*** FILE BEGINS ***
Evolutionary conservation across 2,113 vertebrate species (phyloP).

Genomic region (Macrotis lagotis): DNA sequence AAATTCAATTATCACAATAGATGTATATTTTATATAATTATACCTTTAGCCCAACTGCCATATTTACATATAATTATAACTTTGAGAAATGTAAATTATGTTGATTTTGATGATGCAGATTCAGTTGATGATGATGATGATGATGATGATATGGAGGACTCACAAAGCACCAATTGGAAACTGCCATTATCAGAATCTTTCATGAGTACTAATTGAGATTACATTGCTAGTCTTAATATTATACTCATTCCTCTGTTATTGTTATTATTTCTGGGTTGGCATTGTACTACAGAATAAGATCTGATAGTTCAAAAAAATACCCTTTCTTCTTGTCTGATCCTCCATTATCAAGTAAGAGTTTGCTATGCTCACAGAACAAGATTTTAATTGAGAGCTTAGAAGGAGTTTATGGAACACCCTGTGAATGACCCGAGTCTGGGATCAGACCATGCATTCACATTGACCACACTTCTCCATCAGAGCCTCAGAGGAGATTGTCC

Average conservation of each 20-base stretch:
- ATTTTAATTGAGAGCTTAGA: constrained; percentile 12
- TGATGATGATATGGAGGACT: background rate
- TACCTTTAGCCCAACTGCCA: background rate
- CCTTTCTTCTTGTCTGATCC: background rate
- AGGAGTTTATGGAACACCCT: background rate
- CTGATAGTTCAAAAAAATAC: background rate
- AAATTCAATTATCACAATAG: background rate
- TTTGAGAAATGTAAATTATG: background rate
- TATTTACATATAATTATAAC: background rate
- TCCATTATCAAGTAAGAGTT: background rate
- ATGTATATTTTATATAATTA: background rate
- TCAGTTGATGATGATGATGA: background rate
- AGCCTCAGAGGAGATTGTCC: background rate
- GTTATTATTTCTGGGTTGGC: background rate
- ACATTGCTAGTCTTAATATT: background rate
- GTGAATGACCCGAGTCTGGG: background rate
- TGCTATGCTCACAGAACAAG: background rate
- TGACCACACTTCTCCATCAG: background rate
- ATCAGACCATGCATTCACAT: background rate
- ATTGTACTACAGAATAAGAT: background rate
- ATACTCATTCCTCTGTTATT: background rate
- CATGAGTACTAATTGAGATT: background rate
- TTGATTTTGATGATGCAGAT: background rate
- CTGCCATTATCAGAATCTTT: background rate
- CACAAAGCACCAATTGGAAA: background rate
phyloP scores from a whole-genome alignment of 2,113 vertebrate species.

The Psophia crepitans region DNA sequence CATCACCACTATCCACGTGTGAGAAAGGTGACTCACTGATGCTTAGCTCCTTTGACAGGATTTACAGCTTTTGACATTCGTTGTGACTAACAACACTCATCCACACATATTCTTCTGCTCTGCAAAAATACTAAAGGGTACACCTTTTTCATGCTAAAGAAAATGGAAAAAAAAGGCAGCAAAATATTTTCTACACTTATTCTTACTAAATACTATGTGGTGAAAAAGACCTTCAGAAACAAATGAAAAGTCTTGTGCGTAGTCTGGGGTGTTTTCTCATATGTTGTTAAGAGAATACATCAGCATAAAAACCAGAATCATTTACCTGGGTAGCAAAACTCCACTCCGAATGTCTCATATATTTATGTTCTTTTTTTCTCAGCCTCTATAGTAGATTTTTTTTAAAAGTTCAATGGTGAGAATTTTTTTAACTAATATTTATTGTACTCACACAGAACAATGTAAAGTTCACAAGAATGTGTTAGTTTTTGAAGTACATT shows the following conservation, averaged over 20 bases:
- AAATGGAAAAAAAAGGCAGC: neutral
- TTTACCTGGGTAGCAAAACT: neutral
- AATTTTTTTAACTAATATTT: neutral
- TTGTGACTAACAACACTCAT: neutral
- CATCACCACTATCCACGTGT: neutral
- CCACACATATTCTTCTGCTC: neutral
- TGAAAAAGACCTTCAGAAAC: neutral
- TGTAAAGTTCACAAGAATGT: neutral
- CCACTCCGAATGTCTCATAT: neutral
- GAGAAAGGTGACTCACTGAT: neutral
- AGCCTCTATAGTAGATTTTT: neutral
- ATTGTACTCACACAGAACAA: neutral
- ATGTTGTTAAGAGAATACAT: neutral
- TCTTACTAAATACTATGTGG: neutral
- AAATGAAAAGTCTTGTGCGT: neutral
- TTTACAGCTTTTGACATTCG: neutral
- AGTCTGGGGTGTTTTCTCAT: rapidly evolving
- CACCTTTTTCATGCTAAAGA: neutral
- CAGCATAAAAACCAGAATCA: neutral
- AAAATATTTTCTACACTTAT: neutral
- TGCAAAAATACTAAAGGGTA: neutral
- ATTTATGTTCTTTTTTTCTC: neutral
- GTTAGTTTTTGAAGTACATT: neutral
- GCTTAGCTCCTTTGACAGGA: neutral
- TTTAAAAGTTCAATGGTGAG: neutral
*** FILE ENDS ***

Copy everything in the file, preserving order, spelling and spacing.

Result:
Evolutionary conservation across 2,113 vertebrate species (phyloP).

Genomic region (Macrotis lagotis): DNA sequence AAATTCAATTATCACAATAGATGTATATTTTATATAATTATACCTTTAGCCCAACTGCCATATTTACATATAATTATAACTTTGAGAAATGTAAATTATGTTGATTTTGATGATGCAGATTCAGTTGATGATGATGATGATGATGATGATATGGAGGACTCACAAAGCACCAATTGGAAACTGCCATTATCAGAATCTTTCATGAGTACTAATTGAGATTACATTGCTAGTCTTAATATTATACTCATTCCTCTGTTATTGTTATTATTTCTGGGTTGGCATTGTACTACAGAATAAGATCTGATAGTTCAAAAAAATACCCTTTCTTCTTGTCTGATCCTCCATTATCAAGTAAGAGTTTGCTATGCTCACAGAACAAGATTTTAATTGAGAGCTTAGAAGGAGTTTATGGAACACCCTGTGAATGACCCGAGTCTGGGATCAGACCATGCATTCACATTGACCACACTTCTCCATCAGAGCCTCAGAGGAGATTGTCC

Average conservation of each 20-base stretch:
- ATTTTAATTGAGAGCTTAGA: constrained; percentile 12
- TGATGATGATATGGAGGACT: background rate
- TACCTTTAGCCCAACTGCCA: background rate
- CCTTTCTTCTTGTCTGATCC: background rate
- AGGAGTTTATGGAACACCCT: background rate
- CTGATAGTTCAAAAAAATAC: background rate
- AAATTCAATTATCACAATAG: background rate
- TTTGAGAAATGTAAATTATG: background rate
- TATTTACATATAATTATAAC: background rate
- TCCATTATCAAGTAAGAGTT: background rate
- ATGTATATTTTATATAATTA: background rate
- TCAGTTGATGATGATGATGA: background rate
- AGCCTCAGAGGAGATTGTCC: background rate
- GTTATTATTTCTGGGTTGGC: background rate
- ACATTGCTAGTCTTAATATT: background rate
- GTGAATGACCCGAGTCTGGG: background rate
- TGCTATGCTCACAGAACAAG: background rate
- TGACCACACTTCTCCATCAG: background rate
- ATCAGACCATGCATTCACAT: background rate
- ATTGTACTACAGAATAAGAT: background rate
- ATACTCATTCCTCTGTTATT: background rate
- CATGAGTACTAATTGAGATT: background rate
- TTGATTTTGATGATGCAGAT: background rate
- CTGCCATTATCAGAATCTTT: background rate
- CACAAAGCACCAATTGGAAA: background rate
phyloP scores from a whole-genome alignment of 2,113 vertebrate species.

The Psophia crepitans region DNA sequence CATCACCACTATCCACGTGTGAGAAAGGTGACTCACTGATGCTTAGCTCCTTTGACAGGATTTACAGCTTTTGACATTCGTTGTGACTAACAACACTCATCCACACATATTCTTCTGCTCTGCAAAAATACTAAAGGGTACACCTTTTTCATGCTAAAGAAAATGGAAAAAAAAGGCAGCAAAATATTTTCTACACTTATTCTTACTAAATACTATGTGGTGAAAAAGACCTTCAGAAACAAATGAAAAGTCTTGTGCGTAGTCTGGGGTGTTTTCTCATATGTTGTTAAGAGAATACATCAGCATAAAAACCAGAATCATTTACCTGGGTAGCAAAACTCCACTCCGAATGTCTCATATATTTATGTTCTTTTTTTCTCAGCCTCTATAGTAGATTTTTTTTAAAAGTTCAATGGTGAGAATTTTTTTAACTAATATTTATTGTACTCACACAGAACAATGTAAAGTTCACAAGAATGTGTTAGTTTTTGAAGTACATT shows the following conservation, averaged over 20 bases:
- AAATGGAAAAAAAAGGCAGC: neutral
- TTTACCTGGGTAGCAAAACT: neutral
- AATTTTTTTAACTAATATTT: neutral
- TTGTGACTAACAACACTCAT: neutral
- CATCACCACTATCCACGTGT: neutral
- CCACACATATTCTTCTGCTC: neutral
- TGAAAAAGACCTTCAGAAAC: neutral
- TGTAAAGTTCACAAGAATGT: neutral
- CCACTCCGAATGTCTCATAT: neutral
- GAGAAAGGTGACTCACTGAT: neutral
- AGCCTCTATAGTAGATTTTT: neutral
- ATTGTACTCACACAGAACAA: neutral
- ATGTTGTTAAGAGAATACAT: neutral
- TCTTACTAAATACTATGTGG: neutral
- AAATGAAAAGTCTTGTGCGT: neutral
- TTTACAGCTTTTGACATTCG: neutral
- AGTCTGGGGTGTTTTCTCAT: rapidly evolving
- CACCTTTTTCATGCTAAAGA: neutral
- CAGCATAAAAACCAGAATCA: neutral
- AAAATATTTTCTACACTTAT: neutral
- TGCAAAAATACTAAAGGGTA: neutral
- ATTTATGTTCTTTTTTTCTC: neutral
- GTTAGTTTTTGAAGTACATT: neutral
- GCTTAGCTCCTTTGACAGGA: neutral
- TTTAAAAGTTCAATGGTGAG: neutral